Airbnb informs hosts in Berlin about accessibility

Airbnb regularly organises host meet ups to provide information about the latest developments in home sharing, and to give hosts the chance to exchange ideas with one another.

On 18 February 2019, Airbnb invited hosts in Berlin and representatives of local social organisations to an event to discuss the important issue of accessibility. The aim of the meeting was to inform hosts in Berlin about the Airbnb Accessibility Team’s work. At this event, among other things, hosts learnt how to describe their accommodation in such a way that guests know before booking whether the accommodation is accessible for them.

The event began with a brief introduction by the Airbnb Community Team about the impetus behind the creation of the Airbnb Accessibility Team. This was followed by a presentation of the latest changes to Airbnb relating to accessibility. Among other changes, hosts can now identify the barrier-free features of their accommodation via the filter function. You can find the relevant filters in your profile by following these steps: Listings → Your Listing → Amenities (Edit) → Accessibility (Edit).

Brittany Dejean, a member of the Airbnb Accessibility Team joined the event to raise awareness among Airbnb hosts about the very specific needs of people with accessibility requirements and how we as a community can help meet them.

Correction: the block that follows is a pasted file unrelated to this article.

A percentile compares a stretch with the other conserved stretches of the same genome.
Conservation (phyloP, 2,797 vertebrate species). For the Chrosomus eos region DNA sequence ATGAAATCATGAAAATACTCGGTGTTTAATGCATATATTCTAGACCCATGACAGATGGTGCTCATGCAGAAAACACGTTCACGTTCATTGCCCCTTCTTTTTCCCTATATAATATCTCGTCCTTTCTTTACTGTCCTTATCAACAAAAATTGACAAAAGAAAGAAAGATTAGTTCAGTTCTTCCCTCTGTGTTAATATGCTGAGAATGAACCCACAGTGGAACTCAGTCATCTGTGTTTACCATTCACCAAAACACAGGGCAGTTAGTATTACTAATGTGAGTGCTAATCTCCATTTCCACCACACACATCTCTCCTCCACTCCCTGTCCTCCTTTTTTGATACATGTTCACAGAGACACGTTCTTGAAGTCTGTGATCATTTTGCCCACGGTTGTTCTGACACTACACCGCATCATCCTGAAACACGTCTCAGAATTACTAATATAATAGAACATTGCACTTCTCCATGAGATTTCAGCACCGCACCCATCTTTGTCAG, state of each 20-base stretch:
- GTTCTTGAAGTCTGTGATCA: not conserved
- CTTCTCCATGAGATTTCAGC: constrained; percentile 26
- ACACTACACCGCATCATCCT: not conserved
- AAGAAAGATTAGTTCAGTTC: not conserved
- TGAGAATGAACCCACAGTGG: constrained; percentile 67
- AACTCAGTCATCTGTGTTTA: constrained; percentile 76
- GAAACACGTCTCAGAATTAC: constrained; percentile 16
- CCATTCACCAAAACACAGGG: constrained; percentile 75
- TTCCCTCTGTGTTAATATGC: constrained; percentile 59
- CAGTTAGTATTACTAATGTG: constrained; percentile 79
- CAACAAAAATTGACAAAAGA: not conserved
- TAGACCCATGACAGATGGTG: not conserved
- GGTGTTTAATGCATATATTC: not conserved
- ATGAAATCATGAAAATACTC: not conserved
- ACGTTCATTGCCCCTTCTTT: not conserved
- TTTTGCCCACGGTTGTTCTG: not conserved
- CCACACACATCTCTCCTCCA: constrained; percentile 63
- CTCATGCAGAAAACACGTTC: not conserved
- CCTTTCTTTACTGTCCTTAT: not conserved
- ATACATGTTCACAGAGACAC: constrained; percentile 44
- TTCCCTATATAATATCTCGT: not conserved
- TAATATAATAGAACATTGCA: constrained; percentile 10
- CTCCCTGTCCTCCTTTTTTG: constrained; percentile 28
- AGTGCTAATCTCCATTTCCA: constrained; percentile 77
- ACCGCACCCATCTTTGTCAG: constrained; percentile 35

Other guests included Raul Krauthausen from Sozialhelden e.V., Jessica Schroeder from NoisyVision, and Jenny Bießmann from aktiv und selbstbestimmt e.V.  

  • Raul Krauthausen from Sozialhelden e.V. presented the Wheelmap that he co-developed. This map helps users find wheelchair-accessible venues and shops worldwide.
  • Jessica Schroeder has travelled to many places around the world. She shared a few anecdotes about one of her favourite destinations, India, and her experiences as a blind woman travelling. Jessica also spoke on behalf of the NGO NoisyVision at the event. Together with Dario, NoisyVision offers an Airbnb experience entitled Touch Berlin, where visitors explore Berlin while blindfolded. All proceeds go to NoisyVision.
  • Jenny Bießmann talks about her experiences travelling with a wheelchair in her blog Jenny unterwegs. In Kenya, for example, locals were creative and built ad hoc ramps where there were none so that she could be mobile. Jenny works in Berlin as a peer counsellor at aktiv und selbstbestimmt e.V., where she advises people with disabilities, including issues related to travel.

Photos: Eric Birnbaum

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